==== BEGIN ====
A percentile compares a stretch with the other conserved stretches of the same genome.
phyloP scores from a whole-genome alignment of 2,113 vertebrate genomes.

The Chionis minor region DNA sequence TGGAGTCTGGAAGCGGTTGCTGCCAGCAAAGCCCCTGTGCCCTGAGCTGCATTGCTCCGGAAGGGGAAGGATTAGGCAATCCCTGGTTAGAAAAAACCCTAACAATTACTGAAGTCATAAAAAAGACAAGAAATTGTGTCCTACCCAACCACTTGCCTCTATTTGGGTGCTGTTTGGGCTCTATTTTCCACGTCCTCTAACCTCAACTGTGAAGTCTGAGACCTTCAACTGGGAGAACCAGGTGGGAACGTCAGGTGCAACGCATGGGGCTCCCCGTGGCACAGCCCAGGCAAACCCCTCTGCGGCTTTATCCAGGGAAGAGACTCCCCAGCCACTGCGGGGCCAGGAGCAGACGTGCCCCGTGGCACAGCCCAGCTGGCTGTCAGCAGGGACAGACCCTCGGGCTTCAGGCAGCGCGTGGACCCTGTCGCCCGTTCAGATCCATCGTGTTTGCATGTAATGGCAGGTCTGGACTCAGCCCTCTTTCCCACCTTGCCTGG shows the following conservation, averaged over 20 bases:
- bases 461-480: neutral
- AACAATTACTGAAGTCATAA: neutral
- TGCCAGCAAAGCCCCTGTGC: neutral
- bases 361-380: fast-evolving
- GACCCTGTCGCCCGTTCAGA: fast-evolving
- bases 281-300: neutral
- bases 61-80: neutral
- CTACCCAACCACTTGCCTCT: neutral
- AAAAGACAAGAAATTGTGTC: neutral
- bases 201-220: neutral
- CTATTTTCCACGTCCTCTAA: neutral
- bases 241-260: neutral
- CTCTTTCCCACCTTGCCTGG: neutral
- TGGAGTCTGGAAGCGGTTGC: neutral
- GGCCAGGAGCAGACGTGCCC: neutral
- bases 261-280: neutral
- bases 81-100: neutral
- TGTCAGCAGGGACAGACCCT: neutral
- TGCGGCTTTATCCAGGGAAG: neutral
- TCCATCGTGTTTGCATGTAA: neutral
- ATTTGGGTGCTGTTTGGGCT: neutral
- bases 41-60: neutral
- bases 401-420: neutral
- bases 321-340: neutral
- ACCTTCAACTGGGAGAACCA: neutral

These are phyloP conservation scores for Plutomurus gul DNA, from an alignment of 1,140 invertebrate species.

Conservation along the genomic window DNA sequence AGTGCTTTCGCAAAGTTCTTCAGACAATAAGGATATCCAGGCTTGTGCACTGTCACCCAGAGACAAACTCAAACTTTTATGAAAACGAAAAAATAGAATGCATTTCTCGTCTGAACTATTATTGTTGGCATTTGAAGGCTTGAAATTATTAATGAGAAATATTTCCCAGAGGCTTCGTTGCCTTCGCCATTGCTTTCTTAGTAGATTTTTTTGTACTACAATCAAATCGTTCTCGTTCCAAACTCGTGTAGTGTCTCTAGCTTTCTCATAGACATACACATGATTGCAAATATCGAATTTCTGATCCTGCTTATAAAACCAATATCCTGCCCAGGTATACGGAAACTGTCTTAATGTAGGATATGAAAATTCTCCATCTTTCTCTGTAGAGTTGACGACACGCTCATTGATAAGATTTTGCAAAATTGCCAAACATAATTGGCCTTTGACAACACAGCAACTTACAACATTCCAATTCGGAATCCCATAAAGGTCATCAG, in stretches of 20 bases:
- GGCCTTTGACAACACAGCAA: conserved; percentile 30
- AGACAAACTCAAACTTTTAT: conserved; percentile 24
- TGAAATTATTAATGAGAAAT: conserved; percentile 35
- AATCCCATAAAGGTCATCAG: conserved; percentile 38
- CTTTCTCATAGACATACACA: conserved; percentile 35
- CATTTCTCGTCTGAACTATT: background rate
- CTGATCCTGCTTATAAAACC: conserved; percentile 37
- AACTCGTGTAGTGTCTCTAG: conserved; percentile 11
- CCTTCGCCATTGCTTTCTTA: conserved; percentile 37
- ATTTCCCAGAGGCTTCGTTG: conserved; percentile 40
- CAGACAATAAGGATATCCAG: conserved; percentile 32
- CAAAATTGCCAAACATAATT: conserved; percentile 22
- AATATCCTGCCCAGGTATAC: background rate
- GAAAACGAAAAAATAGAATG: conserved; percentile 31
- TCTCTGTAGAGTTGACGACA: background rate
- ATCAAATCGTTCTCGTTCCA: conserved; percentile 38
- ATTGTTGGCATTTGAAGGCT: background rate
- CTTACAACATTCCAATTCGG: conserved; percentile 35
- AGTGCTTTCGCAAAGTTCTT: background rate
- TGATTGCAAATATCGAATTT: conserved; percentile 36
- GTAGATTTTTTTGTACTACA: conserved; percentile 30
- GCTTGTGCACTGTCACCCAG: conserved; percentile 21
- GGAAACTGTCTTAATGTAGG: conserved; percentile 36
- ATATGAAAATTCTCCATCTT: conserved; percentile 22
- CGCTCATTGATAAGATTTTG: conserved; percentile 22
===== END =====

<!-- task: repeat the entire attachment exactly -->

A percentile compares a stretch with the other conserved stretches of the same genome.
phyloP scores from a whole-genome alignment of 2,113 vertebrate genomes.

The Chionis minor region DNA sequence TGGAGTCTGGAAGCGGTTGCTGCCAGCAAAGCCCCTGTGCCCTGAGCTGCATTGCTCCGGAAGGGGAAGGATTAGGCAATCCCTGGTTAGAAAAAACCCTAACAATTACTGAAGTCATAAAAAAGACAAGAAATTGTGTCCTACCCAACCACTTGCCTCTATTTGGGTGCTGTTTGGGCTCTATTTTCCACGTCCTCTAACCTCAACTGTGAAGTCTGAGACCTTCAACTGGGAGAACCAGGTGGGAACGTCAGGTGCAACGCATGGGGCTCCCCGTGGCACAGCCCAGGCAAACCCCTCTGCGGCTTTATCCAGGGAAGAGACTCCCCAGCCACTGCGGGGCCAGGAGCAGACGTGCCCCGTGGCACAGCCCAGCTGGCTGTCAGCAGGGACAGACCCTCGGGCTTCAGGCAGCGCGTGGACCCTGTCGCCCGTTCAGATCCATCGTGTTTGCATGTAATGGCAGGTCTGGACTCAGCCCTCTTTCCCACCTTGCCTGG shows the following conservation, averaged over 20 bases:
- bases 461-480: neutral
- AACAATTACTGAAGTCATAA: neutral
- TGCCAGCAAAGCCCCTGTGC: neutral
- bases 361-380: fast-evolving
- GACCCTGTCGCCCGTTCAGA: fast-evolving
- bases 281-300: neutral
- bases 61-80: neutral
- CTACCCAACCACTTGCCTCT: neutral
- AAAAGACAAGAAATTGTGTC: neutral
- bases 201-220: neutral
- CTATTTTCCACGTCCTCTAA: neutral
- bases 241-260: neutral
- CTCTTTCCCACCTTGCCTGG: neutral
- TGGAGTCTGGAAGCGGTTGC: neutral
- GGCCAGGAGCAGACGTGCCC: neutral
- bases 261-280: neutral
- bases 81-100: neutral
- TGTCAGCAGGGACAGACCCT: neutral
- TGCGGCTTTATCCAGGGAAG: neutral
- TCCATCGTGTTTGCATGTAA: neutral
- ATTTGGGTGCTGTTTGGGCT: neutral
- bases 41-60: neutral
- bases 401-420: neutral
- bases 321-340: neutral
- ACCTTCAACTGGGAGAACCA: neutral

These are phyloP conservation scores for Plutomurus gul DNA, from an alignment of 1,140 invertebrate species.

Conservation along the genomic window DNA sequence AGTGCTTTCGCAAAGTTCTTCAGACAATAAGGATATCCAGGCTTGTGCACTGTCACCCAGAGACAAACTCAAACTTTTATGAAAACGAAAAAATAGAATGCATTTCTCGTCTGAACTATTATTGTTGGCATTTGAAGGCTTGAAATTATTAATGAGAAATATTTCCCAGAGGCTTCGTTGCCTTCGCCATTGCTTTCTTAGTAGATTTTTTTGTACTACAATCAAATCGTTCTCGTTCCAAACTCGTGTAGTGTCTCTAGCTTTCTCATAGACATACACATGATTGCAAATATCGAATTTCTGATCCTGCTTATAAAACCAATATCCTGCCCAGGTATACGGAAACTGTCTTAATGTAGGATATGAAAATTCTCCATCTTTCTCTGTAGAGTTGACGACACGCTCATTGATAAGATTTTGCAAAATTGCCAAACATAATTGGCCTTTGACAACACAGCAACTTACAACATTCCAATTCGGAATCCCATAAAGGTCATCAG, in stretches of 20 bases:
- GGCCTTTGACAACACAGCAA: conserved; percentile 30
- AGACAAACTCAAACTTTTAT: conserved; percentile 24
- TGAAATTATTAATGAGAAAT: conserved; percentile 35
- AATCCCATAAAGGTCATCAG: conserved; percentile 38
- CTTTCTCATAGACATACACA: conserved; percentile 35
- CATTTCTCGTCTGAACTATT: background rate
- CTGATCCTGCTTATAAAACC: conserved; percentile 37
- AACTCGTGTAGTGTCTCTAG: conserved; percentile 11
- CCTTCGCCATTGCTTTCTTA: conserved; percentile 37
- ATTTCCCAGAGGCTTCGTTG: conserved; percentile 40
- CAGACAATAAGGATATCCAG: conserved; percentile 32
- CAAAATTGCCAAACATAATT: conserved; percentile 22
- AATATCCTGCCCAGGTATAC: background rate
- GAAAACGAAAAAATAGAATG: conserved; percentile 31
- TCTCTGTAGAGTTGACGACA: background rate
- ATCAAATCGTTCTCGTTCCA: conserved; percentile 38
- ATTGTTGGCATTTGAAGGCT: background rate
- CTTACAACATTCCAATTCGG: conserved; percentile 35
- AGTGCTTTCGCAAAGTTCTT: background rate
- TGATTGCAAATATCGAATTT: conserved; percentile 36
- GTAGATTTTTTTGTACTACA: conserved; percentile 30
- GCTTGTGCACTGTCACCCAG: conserved; percentile 21
- GGAAACTGTCTTAATGTAGG: conserved; percentile 36
- ATATGAAAATTCTCCATCTT: conserved; percentile 22
- CGCTCATTGATAAGATTTTG: conserved; percentile 22